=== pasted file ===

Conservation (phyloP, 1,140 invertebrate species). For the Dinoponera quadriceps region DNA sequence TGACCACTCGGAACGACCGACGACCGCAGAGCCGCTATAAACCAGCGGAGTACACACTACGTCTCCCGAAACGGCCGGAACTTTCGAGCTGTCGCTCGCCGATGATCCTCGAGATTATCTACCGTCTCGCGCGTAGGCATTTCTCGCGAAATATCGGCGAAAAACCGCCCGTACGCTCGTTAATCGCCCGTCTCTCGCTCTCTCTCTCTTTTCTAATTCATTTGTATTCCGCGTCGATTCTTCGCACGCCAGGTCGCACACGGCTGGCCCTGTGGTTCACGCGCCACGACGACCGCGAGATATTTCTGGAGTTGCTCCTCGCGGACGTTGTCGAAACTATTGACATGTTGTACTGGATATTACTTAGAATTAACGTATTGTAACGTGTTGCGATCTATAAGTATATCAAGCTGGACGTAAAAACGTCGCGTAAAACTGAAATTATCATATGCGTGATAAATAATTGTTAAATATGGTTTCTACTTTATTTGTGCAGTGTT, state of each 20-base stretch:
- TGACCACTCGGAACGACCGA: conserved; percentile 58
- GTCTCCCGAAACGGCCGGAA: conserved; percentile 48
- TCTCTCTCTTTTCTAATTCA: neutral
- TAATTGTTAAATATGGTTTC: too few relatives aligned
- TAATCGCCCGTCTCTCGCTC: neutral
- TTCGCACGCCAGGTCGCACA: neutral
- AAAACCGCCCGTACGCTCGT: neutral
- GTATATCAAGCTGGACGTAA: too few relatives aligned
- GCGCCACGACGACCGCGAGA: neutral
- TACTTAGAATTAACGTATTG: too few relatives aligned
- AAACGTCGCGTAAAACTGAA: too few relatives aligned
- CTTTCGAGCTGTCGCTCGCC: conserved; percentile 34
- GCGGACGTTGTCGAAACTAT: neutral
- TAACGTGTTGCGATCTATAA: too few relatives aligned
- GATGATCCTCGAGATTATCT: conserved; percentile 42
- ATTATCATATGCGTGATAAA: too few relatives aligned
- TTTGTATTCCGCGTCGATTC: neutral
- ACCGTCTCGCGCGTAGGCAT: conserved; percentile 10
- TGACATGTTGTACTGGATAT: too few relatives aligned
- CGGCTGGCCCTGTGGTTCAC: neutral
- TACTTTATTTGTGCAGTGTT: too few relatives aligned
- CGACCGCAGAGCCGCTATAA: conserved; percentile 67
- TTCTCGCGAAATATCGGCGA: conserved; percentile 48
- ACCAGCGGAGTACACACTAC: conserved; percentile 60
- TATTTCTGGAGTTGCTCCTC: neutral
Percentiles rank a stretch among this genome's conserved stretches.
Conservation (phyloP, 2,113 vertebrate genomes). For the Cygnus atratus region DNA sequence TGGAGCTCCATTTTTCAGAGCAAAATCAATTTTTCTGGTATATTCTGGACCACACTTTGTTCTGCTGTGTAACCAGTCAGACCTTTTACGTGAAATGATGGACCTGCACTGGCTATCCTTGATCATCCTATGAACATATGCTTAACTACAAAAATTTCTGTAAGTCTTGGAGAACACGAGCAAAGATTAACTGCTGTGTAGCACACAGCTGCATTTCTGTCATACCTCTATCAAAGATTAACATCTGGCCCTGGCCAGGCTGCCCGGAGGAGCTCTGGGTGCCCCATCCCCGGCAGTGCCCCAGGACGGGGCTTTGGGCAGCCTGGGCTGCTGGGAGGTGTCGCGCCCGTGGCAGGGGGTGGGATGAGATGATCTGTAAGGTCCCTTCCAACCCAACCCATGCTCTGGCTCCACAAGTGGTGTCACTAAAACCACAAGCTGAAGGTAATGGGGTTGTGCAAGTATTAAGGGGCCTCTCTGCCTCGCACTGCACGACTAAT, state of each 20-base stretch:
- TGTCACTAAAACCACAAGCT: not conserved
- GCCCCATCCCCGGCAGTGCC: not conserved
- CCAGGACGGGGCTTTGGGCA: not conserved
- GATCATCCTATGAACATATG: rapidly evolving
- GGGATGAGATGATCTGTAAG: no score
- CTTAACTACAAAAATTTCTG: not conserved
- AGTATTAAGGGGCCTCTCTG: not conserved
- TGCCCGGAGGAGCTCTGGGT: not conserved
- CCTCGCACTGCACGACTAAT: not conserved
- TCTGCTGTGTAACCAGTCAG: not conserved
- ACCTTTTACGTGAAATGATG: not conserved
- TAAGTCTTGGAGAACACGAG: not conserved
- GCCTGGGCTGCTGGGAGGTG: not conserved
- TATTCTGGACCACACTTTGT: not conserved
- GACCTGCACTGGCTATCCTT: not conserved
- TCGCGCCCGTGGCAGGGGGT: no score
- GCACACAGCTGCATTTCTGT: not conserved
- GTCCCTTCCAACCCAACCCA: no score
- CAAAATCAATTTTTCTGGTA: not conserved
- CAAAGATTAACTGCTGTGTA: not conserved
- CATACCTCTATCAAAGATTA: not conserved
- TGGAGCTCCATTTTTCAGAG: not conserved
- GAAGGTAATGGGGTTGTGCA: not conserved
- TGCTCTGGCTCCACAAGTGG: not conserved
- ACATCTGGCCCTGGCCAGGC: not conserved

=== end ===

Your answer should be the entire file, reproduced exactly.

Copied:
Conservation (phyloP, 1,140 invertebrate species). For the Dinoponera quadriceps region DNA sequence TGACCACTCGGAACGACCGACGACCGCAGAGCCGCTATAAACCAGCGGAGTACACACTACGTCTCCCGAAACGGCCGGAACTTTCGAGCTGTCGCTCGCCGATGATCCTCGAGATTATCTACCGTCTCGCGCGTAGGCATTTCTCGCGAAATATCGGCGAAAAACCGCCCGTACGCTCGTTAATCGCCCGTCTCTCGCTCTCTCTCTCTTTTCTAATTCATTTGTATTCCGCGTCGATTCTTCGCACGCCAGGTCGCACACGGCTGGCCCTGTGGTTCACGCGCCACGACGACCGCGAGATATTTCTGGAGTTGCTCCTCGCGGACGTTGTCGAAACTATTGACATGTTGTACTGGATATTACTTAGAATTAACGTATTGTAACGTGTTGCGATCTATAAGTATATCAAGCTGGACGTAAAAACGTCGCGTAAAACTGAAATTATCATATGCGTGATAAATAATTGTTAAATATGGTTTCTACTTTATTTGTGCAGTGTT, state of each 20-base stretch:
- TGACCACTCGGAACGACCGA: conserved; percentile 58
- GTCTCCCGAAACGGCCGGAA: conserved; percentile 48
- TCTCTCTCTTTTCTAATTCA: neutral
- TAATTGTTAAATATGGTTTC: too few relatives aligned
- TAATCGCCCGTCTCTCGCTC: neutral
- TTCGCACGCCAGGTCGCACA: neutral
- AAAACCGCCCGTACGCTCGT: neutral
- GTATATCAAGCTGGACGTAA: too few relatives aligned
- GCGCCACGACGACCGCGAGA: neutral
- TACTTAGAATTAACGTATTG: too few relatives aligned
- AAACGTCGCGTAAAACTGAA: too few relatives aligned
- CTTTCGAGCTGTCGCTCGCC: conserved; percentile 34
- GCGGACGTTGTCGAAACTAT: neutral
- TAACGTGTTGCGATCTATAA: too few relatives aligned
- GATGATCCTCGAGATTATCT: conserved; percentile 42
- ATTATCATATGCGTGATAAA: too few relatives aligned
- TTTGTATTCCGCGTCGATTC: neutral
- ACCGTCTCGCGCGTAGGCAT: conserved; percentile 10
- TGACATGTTGTACTGGATAT: too few relatives aligned
- CGGCTGGCCCTGTGGTTCAC: neutral
- TACTTTATTTGTGCAGTGTT: too few relatives aligned
- CGACCGCAGAGCCGCTATAA: conserved; percentile 67
- TTCTCGCGAAATATCGGCGA: conserved; percentile 48
- ACCAGCGGAGTACACACTAC: conserved; percentile 60
- TATTTCTGGAGTTGCTCCTC: neutral
Percentiles rank a stretch among this genome's conserved stretches.
Conservation (phyloP, 2,113 vertebrate genomes). For the Cygnus atratus region DNA sequence TGGAGCTCCATTTTTCAGAGCAAAATCAATTTTTCTGGTATATTCTGGACCACACTTTGTTCTGCTGTGTAACCAGTCAGACCTTTTACGTGAAATGATGGACCTGCACTGGCTATCCTTGATCATCCTATGAACATATGCTTAACTACAAAAATTTCTGTAAGTCTTGGAGAACACGAGCAAAGATTAACTGCTGTGTAGCACACAGCTGCATTTCTGTCATACCTCTATCAAAGATTAACATCTGGCCCTGGCCAGGCTGCCCGGAGGAGCTCTGGGTGCCCCATCCCCGGCAGTGCCCCAGGACGGGGCTTTGGGCAGCCTGGGCTGCTGGGAGGTGTCGCGCCCGTGGCAGGGGGTGGGATGAGATGATCTGTAAGGTCCCTTCCAACCCAACCCATGCTCTGGCTCCACAAGTGGTGTCACTAAAACCACAAGCTGAAGGTAATGGGGTTGTGCAAGTATTAAGGGGCCTCTCTGCCTCGCACTGCACGACTAAT, state of each 20-base stretch:
- TGTCACTAAAACCACAAGCT: not conserved
- GCCCCATCCCCGGCAGTGCC: not conserved
- CCAGGACGGGGCTTTGGGCA: not conserved
- GATCATCCTATGAACATATG: rapidly evolving
- GGGATGAGATGATCTGTAAG: no score
- CTTAACTACAAAAATTTCTG: not conserved
- AGTATTAAGGGGCCTCTCTG: not conserved
- TGCCCGGAGGAGCTCTGGGT: not conserved
- CCTCGCACTGCACGACTAAT: not conserved
- TCTGCTGTGTAACCAGTCAG: not conserved
- ACCTTTTACGTGAAATGATG: not conserved
- TAAGTCTTGGAGAACACGAG: not conserved
- GCCTGGGCTGCTGGGAGGTG: not conserved
- TATTCTGGACCACACTTTGT: not conserved
- GACCTGCACTGGCTATCCTT: not conserved
- TCGCGCCCGTGGCAGGGGGT: no score
- GCACACAGCTGCATTTCTGT: not conserved
- GTCCCTTCCAACCCAACCCA: no score
- CAAAATCAATTTTTCTGGTA: not conserved
- CAAAGATTAACTGCTGTGTA: not conserved
- CATACCTCTATCAAAGATTA: not conserved
- TGGAGCTCCATTTTTCAGAG: not conserved
- GAAGGTAATGGGGTTGTGCA: not conserved
- TGCTCTGGCTCCACAAGTGG: not conserved
- ACATCTGGCCCTGGCCAGGC: not conserved